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Ryo Murakami
Deist Michelle Foster , September 30th, 2015 09:17

Japanese electronic maestros Yellow Magic Orchestra left an indelible mark on the psyche of the country's music scene. Combining ambient with house with chiptune with almost any other music genres, they rewrote the textbook on musical experimentation and brought Japanese music to the world's stage. Pair their ground-breaking work with 1990s hip-hop and you start to form an idea of where Osaka-based Ryo Murakami's musical influences came from. Growing up listening to A Tribe Called Quest, Peanut Butter Wolf and Peace Frog, Murakami exploded onto the music scene in 2007 with trippy house beats and dubby minimal techno.

Championed by electronic ambassador Steve Bug, Murakami's reputation grew as an innovative producer and as his music evolved, he began to move away from the house scene and into the murkier waters of dark ambient and industrial drone. 2013's Depth Of Decay, his first long-player, introduced this new sound and now its follow-up continues the inexorable journey into the mire.

Deist delves into the darker realms of industrial minimalism inhabited by the like of Lustmord and Harold Budd. Indeed, opening track 'Wall' invokes the hollow echo chambers of Budd's Abandoned Cities with its throbbing foreboding and nails-on-chalkboard drone, an unrelenting spiral into bleakness, emptiness, loneliness. The title comes from the theory of a belief in a god purely by evidence of reason and nature, and the album clearly gives us a message - if you can accept god is in all the beauty of the world, you must also accept his presence in the piss-soaked underpass under the flickering streetlamp, the rusted, grating metal of industry and the blood-soaked mud of a battlefield.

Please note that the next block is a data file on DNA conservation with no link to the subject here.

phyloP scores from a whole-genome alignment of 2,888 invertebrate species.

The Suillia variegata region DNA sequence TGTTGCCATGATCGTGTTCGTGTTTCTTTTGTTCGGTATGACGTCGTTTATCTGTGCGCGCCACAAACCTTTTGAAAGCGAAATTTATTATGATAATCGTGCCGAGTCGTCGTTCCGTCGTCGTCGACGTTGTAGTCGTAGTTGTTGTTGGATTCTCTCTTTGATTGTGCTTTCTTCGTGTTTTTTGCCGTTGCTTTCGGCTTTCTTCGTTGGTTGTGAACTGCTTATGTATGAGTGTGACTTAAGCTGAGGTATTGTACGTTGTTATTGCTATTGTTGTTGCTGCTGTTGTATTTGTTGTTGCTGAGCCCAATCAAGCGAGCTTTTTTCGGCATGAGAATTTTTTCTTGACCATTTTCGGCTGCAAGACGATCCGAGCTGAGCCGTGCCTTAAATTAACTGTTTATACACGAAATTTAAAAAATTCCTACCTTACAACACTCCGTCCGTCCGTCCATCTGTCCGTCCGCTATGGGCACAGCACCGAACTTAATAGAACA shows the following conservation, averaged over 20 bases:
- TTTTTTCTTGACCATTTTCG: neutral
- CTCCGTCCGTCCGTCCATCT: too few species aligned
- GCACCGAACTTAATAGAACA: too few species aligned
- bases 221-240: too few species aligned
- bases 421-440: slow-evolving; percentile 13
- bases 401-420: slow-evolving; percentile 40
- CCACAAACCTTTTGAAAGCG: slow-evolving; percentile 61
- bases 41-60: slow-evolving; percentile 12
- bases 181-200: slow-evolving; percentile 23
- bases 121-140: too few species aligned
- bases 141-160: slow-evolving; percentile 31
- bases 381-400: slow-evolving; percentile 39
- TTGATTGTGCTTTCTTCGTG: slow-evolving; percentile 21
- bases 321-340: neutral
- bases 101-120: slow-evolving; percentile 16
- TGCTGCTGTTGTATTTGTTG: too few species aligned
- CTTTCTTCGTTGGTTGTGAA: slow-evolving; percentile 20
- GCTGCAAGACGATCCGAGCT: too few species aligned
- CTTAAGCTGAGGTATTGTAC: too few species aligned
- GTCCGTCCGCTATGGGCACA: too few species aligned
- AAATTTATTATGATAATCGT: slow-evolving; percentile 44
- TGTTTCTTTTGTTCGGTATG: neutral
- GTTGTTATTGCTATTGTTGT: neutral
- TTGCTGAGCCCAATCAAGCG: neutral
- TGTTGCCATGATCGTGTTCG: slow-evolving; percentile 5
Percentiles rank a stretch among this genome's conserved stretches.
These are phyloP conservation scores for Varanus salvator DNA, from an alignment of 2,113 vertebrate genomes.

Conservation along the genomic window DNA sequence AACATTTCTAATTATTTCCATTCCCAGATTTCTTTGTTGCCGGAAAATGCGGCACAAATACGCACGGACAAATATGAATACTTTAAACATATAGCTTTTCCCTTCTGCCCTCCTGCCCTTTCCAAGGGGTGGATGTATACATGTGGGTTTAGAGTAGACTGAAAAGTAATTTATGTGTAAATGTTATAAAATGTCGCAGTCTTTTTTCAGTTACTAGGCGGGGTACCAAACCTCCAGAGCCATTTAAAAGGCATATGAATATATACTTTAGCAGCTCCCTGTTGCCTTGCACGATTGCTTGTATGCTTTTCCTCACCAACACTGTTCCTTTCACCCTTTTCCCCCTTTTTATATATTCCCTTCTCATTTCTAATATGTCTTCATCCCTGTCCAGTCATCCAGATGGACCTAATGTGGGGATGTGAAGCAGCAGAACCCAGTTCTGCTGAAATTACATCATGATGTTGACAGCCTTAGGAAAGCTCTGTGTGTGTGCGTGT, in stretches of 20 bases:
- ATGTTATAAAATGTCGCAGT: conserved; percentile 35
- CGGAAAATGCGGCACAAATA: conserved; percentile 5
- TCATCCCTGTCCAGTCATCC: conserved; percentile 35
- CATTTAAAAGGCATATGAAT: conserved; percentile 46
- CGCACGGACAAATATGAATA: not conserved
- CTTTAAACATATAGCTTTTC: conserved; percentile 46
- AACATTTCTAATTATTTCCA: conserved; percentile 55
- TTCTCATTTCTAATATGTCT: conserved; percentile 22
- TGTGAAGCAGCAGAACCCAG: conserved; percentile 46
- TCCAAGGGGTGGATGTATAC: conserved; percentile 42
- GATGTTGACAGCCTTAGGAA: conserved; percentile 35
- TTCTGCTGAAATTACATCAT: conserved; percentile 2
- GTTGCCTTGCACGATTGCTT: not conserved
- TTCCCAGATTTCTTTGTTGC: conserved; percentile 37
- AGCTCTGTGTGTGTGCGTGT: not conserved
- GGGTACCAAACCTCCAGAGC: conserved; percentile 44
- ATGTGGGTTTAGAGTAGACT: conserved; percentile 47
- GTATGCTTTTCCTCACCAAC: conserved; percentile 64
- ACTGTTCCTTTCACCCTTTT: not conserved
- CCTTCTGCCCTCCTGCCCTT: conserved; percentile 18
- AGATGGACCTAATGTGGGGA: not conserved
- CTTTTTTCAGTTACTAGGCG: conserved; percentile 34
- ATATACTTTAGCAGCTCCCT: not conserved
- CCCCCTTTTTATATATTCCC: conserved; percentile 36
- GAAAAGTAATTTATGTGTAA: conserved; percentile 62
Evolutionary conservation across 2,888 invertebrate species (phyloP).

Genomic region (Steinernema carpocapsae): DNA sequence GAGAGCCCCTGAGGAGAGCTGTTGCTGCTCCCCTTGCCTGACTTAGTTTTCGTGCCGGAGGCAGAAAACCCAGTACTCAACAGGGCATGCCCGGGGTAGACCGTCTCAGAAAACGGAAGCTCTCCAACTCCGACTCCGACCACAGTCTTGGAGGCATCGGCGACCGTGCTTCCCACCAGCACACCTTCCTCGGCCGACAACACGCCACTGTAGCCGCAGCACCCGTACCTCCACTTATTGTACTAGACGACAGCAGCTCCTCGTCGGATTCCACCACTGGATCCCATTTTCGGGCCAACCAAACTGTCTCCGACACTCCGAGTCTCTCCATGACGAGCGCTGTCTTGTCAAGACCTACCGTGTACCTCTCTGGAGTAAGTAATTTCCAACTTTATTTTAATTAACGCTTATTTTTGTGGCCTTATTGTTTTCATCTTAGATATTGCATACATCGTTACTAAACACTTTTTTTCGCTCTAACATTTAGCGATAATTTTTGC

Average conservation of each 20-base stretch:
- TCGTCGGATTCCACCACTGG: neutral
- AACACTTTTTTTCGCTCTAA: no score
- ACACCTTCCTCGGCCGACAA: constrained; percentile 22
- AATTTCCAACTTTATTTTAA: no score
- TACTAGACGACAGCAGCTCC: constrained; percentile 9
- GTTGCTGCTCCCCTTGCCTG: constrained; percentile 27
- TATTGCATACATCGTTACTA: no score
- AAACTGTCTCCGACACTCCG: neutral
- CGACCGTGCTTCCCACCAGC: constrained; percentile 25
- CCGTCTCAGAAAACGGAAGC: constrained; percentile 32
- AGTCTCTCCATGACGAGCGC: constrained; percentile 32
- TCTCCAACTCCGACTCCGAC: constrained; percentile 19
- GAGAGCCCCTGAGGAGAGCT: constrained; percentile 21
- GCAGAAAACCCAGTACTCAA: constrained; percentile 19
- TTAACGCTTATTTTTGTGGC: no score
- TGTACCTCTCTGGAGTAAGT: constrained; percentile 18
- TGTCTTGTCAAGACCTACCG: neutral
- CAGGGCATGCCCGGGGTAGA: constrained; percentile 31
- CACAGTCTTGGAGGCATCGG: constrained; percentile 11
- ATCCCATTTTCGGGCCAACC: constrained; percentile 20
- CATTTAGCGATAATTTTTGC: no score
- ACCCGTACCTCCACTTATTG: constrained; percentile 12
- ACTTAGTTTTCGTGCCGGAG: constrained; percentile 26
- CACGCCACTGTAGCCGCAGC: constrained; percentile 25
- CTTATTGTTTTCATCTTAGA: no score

There is no respite from the darkness here and the record is all the better for it. It forces the listener to confront the twisted shadows inside their own soul, the discordant musical synapses snapping and biting with every note. Watch the video for 'Bias' and you'll see exactly what Murakami wants to convey – smoking, barren desolation, a vision of a soul laid bare.

Murakami employs both traditional instruments as well as found sounds in his music but gives them a dark twist; the double bass in 'Play' evokes the Deep South swamps while a watery plasticised vibration whips over it, combining the natural world and the man-made. The jarring juxtaposition of organic and manufactured is a theme which resonates through the entire record, never more so than on 'Soil And Rain' with its stormy and bleak landscape, clanging piano and inhuman growls. It's a gloriously dark piece of music, threatening and unrelenting, a heartbeat slowing, a body bleeding out.

Murakami has created an entire world on this record; imagine the rain-streaked streets of Se7en combined with the corrupted cityscapes of Bladerunner and you can't go far wrong. It creeps under your skin like an itch, leaving the listener bristling with unease, all while remaining superbly crafted throughout.

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